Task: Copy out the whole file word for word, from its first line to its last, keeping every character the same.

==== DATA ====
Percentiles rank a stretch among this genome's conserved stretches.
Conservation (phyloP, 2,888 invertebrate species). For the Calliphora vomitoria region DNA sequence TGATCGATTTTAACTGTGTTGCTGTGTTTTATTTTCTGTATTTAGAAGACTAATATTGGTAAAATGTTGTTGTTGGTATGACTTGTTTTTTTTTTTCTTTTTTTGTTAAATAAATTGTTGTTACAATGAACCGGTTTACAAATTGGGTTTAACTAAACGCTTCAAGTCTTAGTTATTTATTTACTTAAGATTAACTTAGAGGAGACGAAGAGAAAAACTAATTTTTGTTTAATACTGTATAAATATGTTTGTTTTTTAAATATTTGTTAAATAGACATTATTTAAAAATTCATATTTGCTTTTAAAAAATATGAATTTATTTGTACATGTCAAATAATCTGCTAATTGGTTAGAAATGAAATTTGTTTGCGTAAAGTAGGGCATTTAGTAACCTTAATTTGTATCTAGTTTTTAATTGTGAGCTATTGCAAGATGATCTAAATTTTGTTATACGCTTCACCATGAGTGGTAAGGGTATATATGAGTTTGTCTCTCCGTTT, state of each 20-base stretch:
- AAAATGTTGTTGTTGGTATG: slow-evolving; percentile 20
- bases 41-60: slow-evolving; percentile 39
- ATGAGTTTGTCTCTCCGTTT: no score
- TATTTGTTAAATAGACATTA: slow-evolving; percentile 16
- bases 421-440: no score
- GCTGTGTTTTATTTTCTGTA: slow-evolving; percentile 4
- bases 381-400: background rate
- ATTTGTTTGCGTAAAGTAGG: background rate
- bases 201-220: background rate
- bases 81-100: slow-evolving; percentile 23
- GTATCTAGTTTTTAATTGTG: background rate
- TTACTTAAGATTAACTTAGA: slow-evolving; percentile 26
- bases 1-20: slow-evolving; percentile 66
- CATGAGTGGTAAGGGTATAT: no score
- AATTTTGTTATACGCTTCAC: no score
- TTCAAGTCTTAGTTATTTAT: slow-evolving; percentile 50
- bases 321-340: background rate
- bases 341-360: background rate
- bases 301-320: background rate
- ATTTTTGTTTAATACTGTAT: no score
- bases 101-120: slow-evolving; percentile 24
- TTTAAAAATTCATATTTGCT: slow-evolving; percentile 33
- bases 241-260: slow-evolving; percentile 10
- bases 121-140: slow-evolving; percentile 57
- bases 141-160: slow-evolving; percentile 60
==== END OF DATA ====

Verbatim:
Percentiles rank a stretch among this genome's conserved stretches.
Conservation (phyloP, 2,888 invertebrate species). For the Calliphora vomitoria region DNA sequence TGATCGATTTTAACTGTGTTGCTGTGTTTTATTTTCTGTATTTAGAAGACTAATATTGGTAAAATGTTGTTGTTGGTATGACTTGTTTTTTTTTTTCTTTTTTTGTTAAATAAATTGTTGTTACAATGAACCGGTTTACAAATTGGGTTTAACTAAACGCTTCAAGTCTTAGTTATTTATTTACTTAAGATTAACTTAGAGGAGACGAAGAGAAAAACTAATTTTTGTTTAATACTGTATAAATATGTTTGTTTTTTAAATATTTGTTAAATAGACATTATTTAAAAATTCATATTTGCTTTTAAAAAATATGAATTTATTTGTACATGTCAAATAATCTGCTAATTGGTTAGAAATGAAATTTGTTTGCGTAAAGTAGGGCATTTAGTAACCTTAATTTGTATCTAGTTTTTAATTGTGAGCTATTGCAAGATGATCTAAATTTTGTTATACGCTTCACCATGAGTGGTAAGGGTATATATGAGTTTGTCTCTCCGTTT, state of each 20-base stretch:
- AAAATGTTGTTGTTGGTATG: slow-evolving; percentile 20
- bases 41-60: slow-evolving; percentile 39
- ATGAGTTTGTCTCTCCGTTT: no score
- TATTTGTTAAATAGACATTA: slow-evolving; percentile 16
- bases 421-440: no score
- GCTGTGTTTTATTTTCTGTA: slow-evolving; percentile 4
- bases 381-400: background rate
- ATTTGTTTGCGTAAAGTAGG: background rate
- bases 201-220: background rate
- bases 81-100: slow-evolving; percentile 23
- GTATCTAGTTTTTAATTGTG: background rate
- TTACTTAAGATTAACTTAGA: slow-evolving; percentile 26
- bases 1-20: slow-evolving; percentile 66
- CATGAGTGGTAAGGGTATAT: no score
- AATTTTGTTATACGCTTCAC: no score
- TTCAAGTCTTAGTTATTTAT: slow-evolving; percentile 50
- bases 321-340: background rate
- bases 341-360: background rate
- bases 301-320: background rate
- ATTTTTGTTTAATACTGTAT: no score
- bases 101-120: slow-evolving; percentile 24
- TTTAAAAATTCATATTTGCT: slow-evolving; percentile 33
- bases 241-260: slow-evolving; percentile 10
- bases 121-140: slow-evolving; percentile 57
- bases 141-160: slow-evolving; percentile 60